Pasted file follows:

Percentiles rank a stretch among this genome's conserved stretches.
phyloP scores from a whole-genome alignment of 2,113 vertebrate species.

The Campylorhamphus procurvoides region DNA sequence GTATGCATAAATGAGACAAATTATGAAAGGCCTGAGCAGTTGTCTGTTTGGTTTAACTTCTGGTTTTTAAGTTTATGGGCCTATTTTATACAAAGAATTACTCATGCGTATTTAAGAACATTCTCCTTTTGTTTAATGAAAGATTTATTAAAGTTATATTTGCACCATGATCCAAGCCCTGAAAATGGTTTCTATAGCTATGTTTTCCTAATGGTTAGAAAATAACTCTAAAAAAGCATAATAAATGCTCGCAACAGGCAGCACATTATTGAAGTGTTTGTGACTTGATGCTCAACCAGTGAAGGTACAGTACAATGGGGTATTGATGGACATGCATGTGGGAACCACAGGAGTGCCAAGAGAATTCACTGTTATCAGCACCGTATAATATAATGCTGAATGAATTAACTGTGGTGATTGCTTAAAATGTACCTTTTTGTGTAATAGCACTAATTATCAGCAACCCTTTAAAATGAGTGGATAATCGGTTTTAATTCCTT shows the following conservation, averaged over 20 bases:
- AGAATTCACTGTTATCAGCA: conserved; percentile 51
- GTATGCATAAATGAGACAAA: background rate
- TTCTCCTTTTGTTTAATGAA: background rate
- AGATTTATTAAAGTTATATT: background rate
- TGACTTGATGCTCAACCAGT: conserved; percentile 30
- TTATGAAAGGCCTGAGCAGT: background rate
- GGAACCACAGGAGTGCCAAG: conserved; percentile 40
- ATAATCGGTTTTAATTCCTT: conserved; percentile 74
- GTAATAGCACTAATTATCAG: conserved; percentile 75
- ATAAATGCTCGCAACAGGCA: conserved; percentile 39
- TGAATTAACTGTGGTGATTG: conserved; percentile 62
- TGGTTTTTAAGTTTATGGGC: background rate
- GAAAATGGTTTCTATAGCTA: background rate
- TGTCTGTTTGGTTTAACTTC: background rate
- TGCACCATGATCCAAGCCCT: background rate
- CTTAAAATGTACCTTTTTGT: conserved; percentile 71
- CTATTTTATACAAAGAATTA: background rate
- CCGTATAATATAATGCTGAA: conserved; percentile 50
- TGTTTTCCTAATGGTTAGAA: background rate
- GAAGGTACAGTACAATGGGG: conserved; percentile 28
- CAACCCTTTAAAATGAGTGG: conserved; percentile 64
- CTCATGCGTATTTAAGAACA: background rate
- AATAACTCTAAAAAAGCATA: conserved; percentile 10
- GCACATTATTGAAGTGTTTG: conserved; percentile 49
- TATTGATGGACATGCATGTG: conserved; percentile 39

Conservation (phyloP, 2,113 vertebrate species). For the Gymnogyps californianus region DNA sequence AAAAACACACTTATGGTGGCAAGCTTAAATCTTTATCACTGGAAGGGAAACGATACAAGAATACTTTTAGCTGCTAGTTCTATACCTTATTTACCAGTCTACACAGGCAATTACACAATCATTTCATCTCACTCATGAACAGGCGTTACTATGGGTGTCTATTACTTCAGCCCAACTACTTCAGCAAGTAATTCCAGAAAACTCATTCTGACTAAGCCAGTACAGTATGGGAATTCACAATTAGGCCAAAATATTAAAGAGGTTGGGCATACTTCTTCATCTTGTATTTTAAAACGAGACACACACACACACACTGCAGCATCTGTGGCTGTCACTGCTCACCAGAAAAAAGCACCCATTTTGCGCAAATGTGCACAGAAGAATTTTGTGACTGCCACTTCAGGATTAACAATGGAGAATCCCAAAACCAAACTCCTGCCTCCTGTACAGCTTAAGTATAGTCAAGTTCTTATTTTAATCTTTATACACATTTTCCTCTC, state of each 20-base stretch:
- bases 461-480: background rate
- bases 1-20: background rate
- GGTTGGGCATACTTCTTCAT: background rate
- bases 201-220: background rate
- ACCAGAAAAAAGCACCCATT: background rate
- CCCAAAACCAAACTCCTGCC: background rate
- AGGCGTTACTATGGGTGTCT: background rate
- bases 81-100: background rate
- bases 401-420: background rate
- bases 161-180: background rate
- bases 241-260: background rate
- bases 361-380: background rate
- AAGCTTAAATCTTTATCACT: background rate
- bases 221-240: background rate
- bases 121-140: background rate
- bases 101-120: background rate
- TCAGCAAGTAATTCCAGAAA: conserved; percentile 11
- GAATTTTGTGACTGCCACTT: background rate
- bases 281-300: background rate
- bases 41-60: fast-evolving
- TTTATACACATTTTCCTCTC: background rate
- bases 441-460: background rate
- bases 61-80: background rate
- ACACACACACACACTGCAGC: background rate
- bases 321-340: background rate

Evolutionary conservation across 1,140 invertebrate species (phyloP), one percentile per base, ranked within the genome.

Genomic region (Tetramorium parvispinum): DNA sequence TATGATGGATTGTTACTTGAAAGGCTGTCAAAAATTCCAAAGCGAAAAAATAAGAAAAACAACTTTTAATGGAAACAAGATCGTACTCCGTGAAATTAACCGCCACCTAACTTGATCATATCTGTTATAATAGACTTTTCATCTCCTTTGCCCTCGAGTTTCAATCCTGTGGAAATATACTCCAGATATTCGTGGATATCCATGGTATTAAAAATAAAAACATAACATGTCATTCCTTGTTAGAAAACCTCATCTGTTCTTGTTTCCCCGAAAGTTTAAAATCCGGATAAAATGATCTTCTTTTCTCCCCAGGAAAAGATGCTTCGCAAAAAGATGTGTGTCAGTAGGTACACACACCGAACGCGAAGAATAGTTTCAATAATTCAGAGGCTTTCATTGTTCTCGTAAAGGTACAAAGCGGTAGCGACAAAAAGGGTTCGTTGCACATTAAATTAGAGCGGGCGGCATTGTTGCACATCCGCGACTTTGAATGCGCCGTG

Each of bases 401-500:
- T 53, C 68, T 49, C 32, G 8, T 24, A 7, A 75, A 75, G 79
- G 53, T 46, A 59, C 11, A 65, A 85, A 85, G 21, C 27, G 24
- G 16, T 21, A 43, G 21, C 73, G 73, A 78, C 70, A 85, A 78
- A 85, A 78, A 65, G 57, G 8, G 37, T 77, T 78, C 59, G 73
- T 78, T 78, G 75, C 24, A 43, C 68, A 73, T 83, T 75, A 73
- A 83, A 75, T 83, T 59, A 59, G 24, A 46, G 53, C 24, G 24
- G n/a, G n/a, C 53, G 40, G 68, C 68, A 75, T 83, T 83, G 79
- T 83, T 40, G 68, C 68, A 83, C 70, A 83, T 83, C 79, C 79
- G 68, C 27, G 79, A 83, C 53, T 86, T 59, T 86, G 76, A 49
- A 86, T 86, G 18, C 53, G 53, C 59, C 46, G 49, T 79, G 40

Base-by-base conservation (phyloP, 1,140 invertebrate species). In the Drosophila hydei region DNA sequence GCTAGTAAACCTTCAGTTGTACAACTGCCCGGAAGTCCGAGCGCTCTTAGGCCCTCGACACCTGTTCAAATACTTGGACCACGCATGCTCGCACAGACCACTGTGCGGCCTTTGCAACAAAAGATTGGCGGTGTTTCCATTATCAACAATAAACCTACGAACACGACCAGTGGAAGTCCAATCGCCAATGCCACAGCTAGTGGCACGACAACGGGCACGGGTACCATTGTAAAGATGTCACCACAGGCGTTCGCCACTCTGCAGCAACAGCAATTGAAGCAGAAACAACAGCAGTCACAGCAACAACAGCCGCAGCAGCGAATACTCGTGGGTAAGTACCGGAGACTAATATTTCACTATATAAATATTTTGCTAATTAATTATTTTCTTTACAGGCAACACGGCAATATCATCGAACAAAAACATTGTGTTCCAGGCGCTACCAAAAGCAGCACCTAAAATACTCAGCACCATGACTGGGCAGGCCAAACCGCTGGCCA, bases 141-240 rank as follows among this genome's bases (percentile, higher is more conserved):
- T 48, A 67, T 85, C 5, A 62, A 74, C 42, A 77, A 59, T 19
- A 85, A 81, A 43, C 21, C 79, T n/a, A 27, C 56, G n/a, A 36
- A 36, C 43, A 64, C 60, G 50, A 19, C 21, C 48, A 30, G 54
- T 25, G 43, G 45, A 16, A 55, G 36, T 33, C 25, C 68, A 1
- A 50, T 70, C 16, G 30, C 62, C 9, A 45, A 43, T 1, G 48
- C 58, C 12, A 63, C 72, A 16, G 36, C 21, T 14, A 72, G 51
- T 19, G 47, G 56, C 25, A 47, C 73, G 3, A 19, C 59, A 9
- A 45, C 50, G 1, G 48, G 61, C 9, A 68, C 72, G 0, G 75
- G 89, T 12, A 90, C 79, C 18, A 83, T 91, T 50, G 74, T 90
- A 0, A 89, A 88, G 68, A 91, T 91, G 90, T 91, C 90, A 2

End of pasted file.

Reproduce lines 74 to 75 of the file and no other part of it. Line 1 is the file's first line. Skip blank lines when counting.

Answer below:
- C 58, C 12, A 63, C 72, A 16, G 36, C 21, T 14, A 72, G 51
- T 19, G 47, G 56, C 25, A 47, C 73, G 3, A 19, C 59, A 9